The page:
As a result of unwavering commitment from both sides of the aisle, the opportunities for children, youth and adults with disabilities — in education, in society and in the workplace — have dramatically improved. The majority of students with disabilities are now educated alongside their peers, rather than isolated in separate learning classrooms or “special” schools. What’s more, since beginning to include them in accountability systems, achievement scores and graduation rates for students with disabilities continue to improve.
For as much as the country has accomplished in educating children and youth with disabilities, there is still much more to do. While the graduation rate nationally is at an all-time high of 82 percent, students with disabilities graduate at a much lower rate of only 63 percent. We need leaders with a deep understanding of their abilities and rights to improve even further the outcomes for students with disabilities. So far, however, DeVos has failed to meet this standard.
IDEA is one of many tools a bipartisan Congress created to protect the rights and opportunities of students with disabilities. However, the power of those policies is only as solid as those who implement and enforce them. The Department of Education carries out this critical role. DeVos implied that states should have oversight of such a basic civil right as access to education for students with disabilities. Her unfamiliarity with one of the largest programs she has been nominated to oversee causes us great concern about her ability to be Secretary of Education.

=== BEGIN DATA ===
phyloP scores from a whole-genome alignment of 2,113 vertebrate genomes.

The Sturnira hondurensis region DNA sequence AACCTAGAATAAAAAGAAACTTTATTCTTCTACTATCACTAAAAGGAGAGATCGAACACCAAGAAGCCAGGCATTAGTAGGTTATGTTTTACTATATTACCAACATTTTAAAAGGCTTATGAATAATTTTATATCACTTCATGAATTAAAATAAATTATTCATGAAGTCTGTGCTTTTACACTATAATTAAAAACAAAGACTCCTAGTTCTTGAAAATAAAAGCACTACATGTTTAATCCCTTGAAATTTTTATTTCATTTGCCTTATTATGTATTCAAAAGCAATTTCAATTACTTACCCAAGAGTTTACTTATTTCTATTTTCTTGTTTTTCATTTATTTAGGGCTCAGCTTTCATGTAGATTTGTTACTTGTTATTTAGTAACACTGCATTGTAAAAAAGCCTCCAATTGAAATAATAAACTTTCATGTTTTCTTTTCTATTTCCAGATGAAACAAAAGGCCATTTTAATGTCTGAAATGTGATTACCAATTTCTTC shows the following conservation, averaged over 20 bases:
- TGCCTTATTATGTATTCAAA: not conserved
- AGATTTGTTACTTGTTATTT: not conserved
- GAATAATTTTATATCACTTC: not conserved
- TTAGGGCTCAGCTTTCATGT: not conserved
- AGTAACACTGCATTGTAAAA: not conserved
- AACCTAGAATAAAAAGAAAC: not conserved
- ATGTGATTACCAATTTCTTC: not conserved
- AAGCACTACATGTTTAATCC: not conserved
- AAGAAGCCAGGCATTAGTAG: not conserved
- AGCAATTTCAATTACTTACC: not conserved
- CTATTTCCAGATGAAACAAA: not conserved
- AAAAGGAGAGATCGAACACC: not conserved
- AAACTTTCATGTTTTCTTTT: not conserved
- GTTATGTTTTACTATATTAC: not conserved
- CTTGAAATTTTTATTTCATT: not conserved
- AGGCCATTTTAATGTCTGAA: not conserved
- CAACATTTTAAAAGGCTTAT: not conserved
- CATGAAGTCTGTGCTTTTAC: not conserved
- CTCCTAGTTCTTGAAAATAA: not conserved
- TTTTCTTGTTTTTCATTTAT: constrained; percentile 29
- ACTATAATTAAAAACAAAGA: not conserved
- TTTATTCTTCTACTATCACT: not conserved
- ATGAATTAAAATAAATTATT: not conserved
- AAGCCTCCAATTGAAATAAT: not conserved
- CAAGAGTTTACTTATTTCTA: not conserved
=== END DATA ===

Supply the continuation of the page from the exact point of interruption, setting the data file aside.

DeVos’s record on education issues, albeit limited, reinforces this concern. She has used her wealth to advance voucher policies that allow schools to require parents to sign away their rights in order to receive a portion of a private school tuition. She claims this advances “choice,” but choice without protecting civil rights and due process is truly meaningless. Evidence on the effectiveness of voucher programs for students with disabilities is non-existent because many states do not require participating private schools to report student outcomes. Without this, we can’t ensure these, or any, students are receiving the education they deserve.
As Senator Patty Murray said during DeVos’ hearing, “the Senate is not a rubber stamp.” It has a duty to carefully review the qualifications and intent of each nominee. We urge every Senator to take this task seriously, to work across party lines to protect the rights of students with disabilities, and to confirm a nominee who will be their champion and a champion of public schools. Betsy DeVos is not that nominee.
Kaine is a former mayor and governor, and a current member of the Senate Health, Education, Labor, and Pensions Committee. Harkin served in Congress for 40 years, including as chairman of the Senate Health, Education, Labor, and Pensions Committee from 2009 to 2014.